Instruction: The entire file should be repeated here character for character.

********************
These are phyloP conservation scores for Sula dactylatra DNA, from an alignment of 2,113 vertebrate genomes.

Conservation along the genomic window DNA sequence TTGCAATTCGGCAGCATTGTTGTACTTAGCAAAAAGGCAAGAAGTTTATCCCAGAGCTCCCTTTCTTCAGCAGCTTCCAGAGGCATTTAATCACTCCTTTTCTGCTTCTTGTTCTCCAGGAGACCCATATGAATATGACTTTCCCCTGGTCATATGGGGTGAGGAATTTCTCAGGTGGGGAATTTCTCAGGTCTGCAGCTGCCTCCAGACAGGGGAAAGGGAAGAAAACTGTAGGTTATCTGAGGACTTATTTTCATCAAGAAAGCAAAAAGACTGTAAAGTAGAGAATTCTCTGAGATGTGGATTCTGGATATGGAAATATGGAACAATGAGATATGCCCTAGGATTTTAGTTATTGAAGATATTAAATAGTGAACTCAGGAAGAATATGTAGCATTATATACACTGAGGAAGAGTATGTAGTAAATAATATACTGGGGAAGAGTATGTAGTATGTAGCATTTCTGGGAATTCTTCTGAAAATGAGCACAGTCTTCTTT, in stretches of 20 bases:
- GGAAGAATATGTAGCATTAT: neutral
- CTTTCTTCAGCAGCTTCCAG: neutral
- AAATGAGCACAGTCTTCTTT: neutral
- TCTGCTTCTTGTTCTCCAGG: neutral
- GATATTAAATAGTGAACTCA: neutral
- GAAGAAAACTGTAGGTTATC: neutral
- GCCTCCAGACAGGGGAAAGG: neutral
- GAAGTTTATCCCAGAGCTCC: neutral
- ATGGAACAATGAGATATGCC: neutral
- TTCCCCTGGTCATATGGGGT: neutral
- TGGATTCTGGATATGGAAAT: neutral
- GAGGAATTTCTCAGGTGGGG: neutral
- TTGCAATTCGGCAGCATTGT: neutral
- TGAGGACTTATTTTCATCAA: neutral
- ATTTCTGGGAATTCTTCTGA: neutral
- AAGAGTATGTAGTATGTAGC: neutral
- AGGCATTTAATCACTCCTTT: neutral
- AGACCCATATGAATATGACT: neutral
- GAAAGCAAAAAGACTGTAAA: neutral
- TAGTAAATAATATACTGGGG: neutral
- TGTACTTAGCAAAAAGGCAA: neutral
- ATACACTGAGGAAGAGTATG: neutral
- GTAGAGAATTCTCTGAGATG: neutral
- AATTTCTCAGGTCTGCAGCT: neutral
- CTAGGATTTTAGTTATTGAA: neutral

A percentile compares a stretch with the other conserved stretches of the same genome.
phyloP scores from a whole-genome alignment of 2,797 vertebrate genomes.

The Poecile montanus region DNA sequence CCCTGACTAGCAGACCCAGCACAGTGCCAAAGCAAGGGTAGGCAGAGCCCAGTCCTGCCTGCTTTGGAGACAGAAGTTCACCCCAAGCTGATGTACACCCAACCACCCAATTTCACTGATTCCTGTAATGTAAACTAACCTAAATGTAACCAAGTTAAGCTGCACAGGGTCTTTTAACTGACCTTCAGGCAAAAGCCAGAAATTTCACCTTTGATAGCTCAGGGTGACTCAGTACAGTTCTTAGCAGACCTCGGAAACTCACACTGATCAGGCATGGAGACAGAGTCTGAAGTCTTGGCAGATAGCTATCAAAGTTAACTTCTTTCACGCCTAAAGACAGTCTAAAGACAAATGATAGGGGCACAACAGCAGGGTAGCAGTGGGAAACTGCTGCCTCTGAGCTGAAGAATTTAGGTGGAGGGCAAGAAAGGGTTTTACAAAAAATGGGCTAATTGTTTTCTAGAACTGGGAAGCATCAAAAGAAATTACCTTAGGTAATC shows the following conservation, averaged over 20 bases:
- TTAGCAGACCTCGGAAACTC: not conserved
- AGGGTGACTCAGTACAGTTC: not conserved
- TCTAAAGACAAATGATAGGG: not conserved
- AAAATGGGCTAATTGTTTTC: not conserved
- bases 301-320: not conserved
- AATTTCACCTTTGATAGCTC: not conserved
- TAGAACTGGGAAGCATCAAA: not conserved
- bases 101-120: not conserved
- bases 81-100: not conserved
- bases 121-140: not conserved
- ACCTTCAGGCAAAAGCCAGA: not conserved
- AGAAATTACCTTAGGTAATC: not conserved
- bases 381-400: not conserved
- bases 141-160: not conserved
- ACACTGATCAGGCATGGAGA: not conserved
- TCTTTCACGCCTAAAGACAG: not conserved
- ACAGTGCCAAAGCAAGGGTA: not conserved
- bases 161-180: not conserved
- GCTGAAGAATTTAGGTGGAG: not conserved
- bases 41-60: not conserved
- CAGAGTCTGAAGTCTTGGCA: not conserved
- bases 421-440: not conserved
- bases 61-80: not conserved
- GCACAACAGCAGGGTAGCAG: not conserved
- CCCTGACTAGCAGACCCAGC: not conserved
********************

These are phyloP conservation scores for Sula dactylatra DNA, from an alignment of 2,113 vertebrate genomes.

Conservation along the genomic window DNA sequence TTGCAATTCGGCAGCATTGTTGTACTTAGCAAAAAGGCAAGAAGTTTATCCCAGAGCTCCCTTTCTTCAGCAGCTTCCAGAGGCATTTAATCACTCCTTTTCTGCTTCTTGTTCTCCAGGAGACCCATATGAATATGACTTTCCCCTGGTCATATGGGGTGAGGAATTTCTCAGGTGGGGAATTTCTCAGGTCTGCAGCTGCCTCCAGACAGGGGAAAGGGAAGAAAACTGTAGGTTATCTGAGGACTTATTTTCATCAAGAAAGCAAAAAGACTGTAAAGTAGAGAATTCTCTGAGATGTGGATTCTGGATATGGAAATATGGAACAATGAGATATGCCCTAGGATTTTAGTTATTGAAGATATTAAATAGTGAACTCAGGAAGAATATGTAGCATTATATACACTGAGGAAGAGTATGTAGTAAATAATATACTGGGGAAGAGTATGTAGTATGTAGCATTTCTGGGAATTCTTCTGAAAATGAGCACAGTCTTCTTT, in stretches of 20 bases:
- GGAAGAATATGTAGCATTAT: neutral
- CTTTCTTCAGCAGCTTCCAG: neutral
- AAATGAGCACAGTCTTCTTT: neutral
- TCTGCTTCTTGTTCTCCAGG: neutral
- GATATTAAATAGTGAACTCA: neutral
- GAAGAAAACTGTAGGTTATC: neutral
- GCCTCCAGACAGGGGAAAGG: neutral
- GAAGTTTATCCCAGAGCTCC: neutral
- ATGGAACAATGAGATATGCC: neutral
- TTCCCCTGGTCATATGGGGT: neutral
- TGGATTCTGGATATGGAAAT: neutral
- GAGGAATTTCTCAGGTGGGG: neutral
- TTGCAATTCGGCAGCATTGT: neutral
- TGAGGACTTATTTTCATCAA: neutral
- ATTTCTGGGAATTCTTCTGA: neutral
- AAGAGTATGTAGTATGTAGC: neutral
- AGGCATTTAATCACTCCTTT: neutral
- AGACCCATATGAATATGACT: neutral
- GAAAGCAAAAAGACTGTAAA: neutral
- TAGTAAATAATATACTGGGG: neutral
- TGTACTTAGCAAAAAGGCAA: neutral
- ATACACTGAGGAAGAGTATG: neutral
- GTAGAGAATTCTCTGAGATG: neutral
- AATTTCTCAGGTCTGCAGCT: neutral
- CTAGGATTTTAGTTATTGAA: neutral

A percentile compares a stretch with the other conserved stretches of the same genome.
phyloP scores from a whole-genome alignment of 2,797 vertebrate genomes.

The Poecile montanus region DNA sequence CCCTGACTAGCAGACCCAGCACAGTGCCAAAGCAAGGGTAGGCAGAGCCCAGTCCTGCCTGCTTTGGAGACAGAAGTTCACCCCAAGCTGATGTACACCCAACCACCCAATTTCACTGATTCCTGTAATGTAAACTAACCTAAATGTAACCAAGTTAAGCTGCACAGGGTCTTTTAACTGACCTTCAGGCAAAAGCCAGAAATTTCACCTTTGATAGCTCAGGGTGACTCAGTACAGTTCTTAGCAGACCTCGGAAACTCACACTGATCAGGCATGGAGACAGAGTCTGAAGTCTTGGCAGATAGCTATCAAAGTTAACTTCTTTCACGCCTAAAGACAGTCTAAAGACAAATGATAGGGGCACAACAGCAGGGTAGCAGTGGGAAACTGCTGCCTCTGAGCTGAAGAATTTAGGTGGAGGGCAAGAAAGGGTTTTACAAAAAATGGGCTAATTGTTTTCTAGAACTGGGAAGCATCAAAAGAAATTACCTTAGGTAATC shows the following conservation, averaged over 20 bases:
- TTAGCAGACCTCGGAAACTC: not conserved
- AGGGTGACTCAGTACAGTTC: not conserved
- TCTAAAGACAAATGATAGGG: not conserved
- AAAATGGGCTAATTGTTTTC: not conserved
- bases 301-320: not conserved
- AATTTCACCTTTGATAGCTC: not conserved
- TAGAACTGGGAAGCATCAAA: not conserved
- bases 101-120: not conserved
- bases 81-100: not conserved
- bases 121-140: not conserved
- ACCTTCAGGCAAAAGCCAGA: not conserved
- AGAAATTACCTTAGGTAATC: not conserved
- bases 381-400: not conserved
- bases 141-160: not conserved
- ACACTGATCAGGCATGGAGA: not conserved
- TCTTTCACGCCTAAAGACAG: not conserved
- ACAGTGCCAAAGCAAGGGTA: not conserved
- bases 161-180: not conserved
- GCTGAAGAATTTAGGTGGAG: not conserved
- bases 41-60: not conserved
- CAGAGTCTGAAGTCTTGGCA: not conserved
- bases 421-440: not conserved
- bases 61-80: not conserved
- GCACAACAGCAGGGTAGCAG: not conserved
- CCCTGACTAGCAGACCCAGC: not conserved